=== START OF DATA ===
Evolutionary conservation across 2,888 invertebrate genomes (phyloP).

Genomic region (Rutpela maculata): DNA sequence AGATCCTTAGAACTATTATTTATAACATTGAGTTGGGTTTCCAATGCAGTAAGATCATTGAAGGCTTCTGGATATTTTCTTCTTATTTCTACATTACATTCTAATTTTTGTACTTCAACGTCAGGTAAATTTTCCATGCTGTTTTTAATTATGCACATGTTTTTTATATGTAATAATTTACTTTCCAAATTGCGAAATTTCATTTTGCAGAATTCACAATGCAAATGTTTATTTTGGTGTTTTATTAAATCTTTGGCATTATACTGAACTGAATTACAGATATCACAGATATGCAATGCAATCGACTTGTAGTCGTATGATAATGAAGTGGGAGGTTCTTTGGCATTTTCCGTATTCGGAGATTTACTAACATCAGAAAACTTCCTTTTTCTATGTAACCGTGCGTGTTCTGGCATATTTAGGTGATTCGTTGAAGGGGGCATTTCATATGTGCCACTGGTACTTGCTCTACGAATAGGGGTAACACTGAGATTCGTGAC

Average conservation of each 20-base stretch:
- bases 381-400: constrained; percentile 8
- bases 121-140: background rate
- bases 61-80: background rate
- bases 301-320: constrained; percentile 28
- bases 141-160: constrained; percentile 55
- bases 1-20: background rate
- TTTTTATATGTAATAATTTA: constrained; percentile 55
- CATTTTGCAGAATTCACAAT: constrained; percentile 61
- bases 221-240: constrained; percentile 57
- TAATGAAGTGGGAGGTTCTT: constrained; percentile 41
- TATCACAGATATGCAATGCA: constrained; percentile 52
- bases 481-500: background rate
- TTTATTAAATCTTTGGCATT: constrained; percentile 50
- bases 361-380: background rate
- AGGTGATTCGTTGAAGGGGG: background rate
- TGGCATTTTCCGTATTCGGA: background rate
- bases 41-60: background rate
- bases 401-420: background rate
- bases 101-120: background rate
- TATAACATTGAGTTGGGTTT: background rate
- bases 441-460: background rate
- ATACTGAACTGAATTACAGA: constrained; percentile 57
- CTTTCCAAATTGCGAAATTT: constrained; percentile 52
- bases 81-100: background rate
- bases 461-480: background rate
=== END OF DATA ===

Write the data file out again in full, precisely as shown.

Evolutionary conservation across 2,888 invertebrate genomes (phyloP).

Genomic region (Rutpela maculata): DNA sequence AGATCCTTAGAACTATTATTTATAACATTGAGTTGGGTTTCCAATGCAGTAAGATCATTGAAGGCTTCTGGATATTTTCTTCTTATTTCTACATTACATTCTAATTTTTGTACTTCAACGTCAGGTAAATTTTCCATGCTGTTTTTAATTATGCACATGTTTTTTATATGTAATAATTTACTTTCCAAATTGCGAAATTTCATTTTGCAGAATTCACAATGCAAATGTTTATTTTGGTGTTTTATTAAATCTTTGGCATTATACTGAACTGAATTACAGATATCACAGATATGCAATGCAATCGACTTGTAGTCGTATGATAATGAAGTGGGAGGTTCTTTGGCATTTTCCGTATTCGGAGATTTACTAACATCAGAAAACTTCCTTTTTCTATGTAACCGTGCGTGTTCTGGCATATTTAGGTGATTCGTTGAAGGGGGCATTTCATATGTGCCACTGGTACTTGCTCTACGAATAGGGGTAACACTGAGATTCGTGAC

Average conservation of each 20-base stretch:
- bases 381-400: constrained; percentile 8
- bases 121-140: background rate
- bases 61-80: background rate
- bases 301-320: constrained; percentile 28
- bases 141-160: constrained; percentile 55
- bases 1-20: background rate
- TTTTTATATGTAATAATTTA: constrained; percentile 55
- CATTTTGCAGAATTCACAAT: constrained; percentile 61
- bases 221-240: constrained; percentile 57
- TAATGAAGTGGGAGGTTCTT: constrained; percentile 41
- TATCACAGATATGCAATGCA: constrained; percentile 52
- bases 481-500: background rate
- TTTATTAAATCTTTGGCATT: constrained; percentile 50
- bases 361-380: background rate
- AGGTGATTCGTTGAAGGGGG: background rate
- TGGCATTTTCCGTATTCGGA: background rate
- bases 41-60: background rate
- bases 401-420: background rate
- bases 101-120: background rate
- TATAACATTGAGTTGGGTTT: background rate
- bases 441-460: background rate
- ATACTGAACTGAATTACAGA: constrained; percentile 57
- CTTTCCAAATTGCGAAATTT: constrained; percentile 52
- bases 81-100: background rate
- bases 461-480: background rate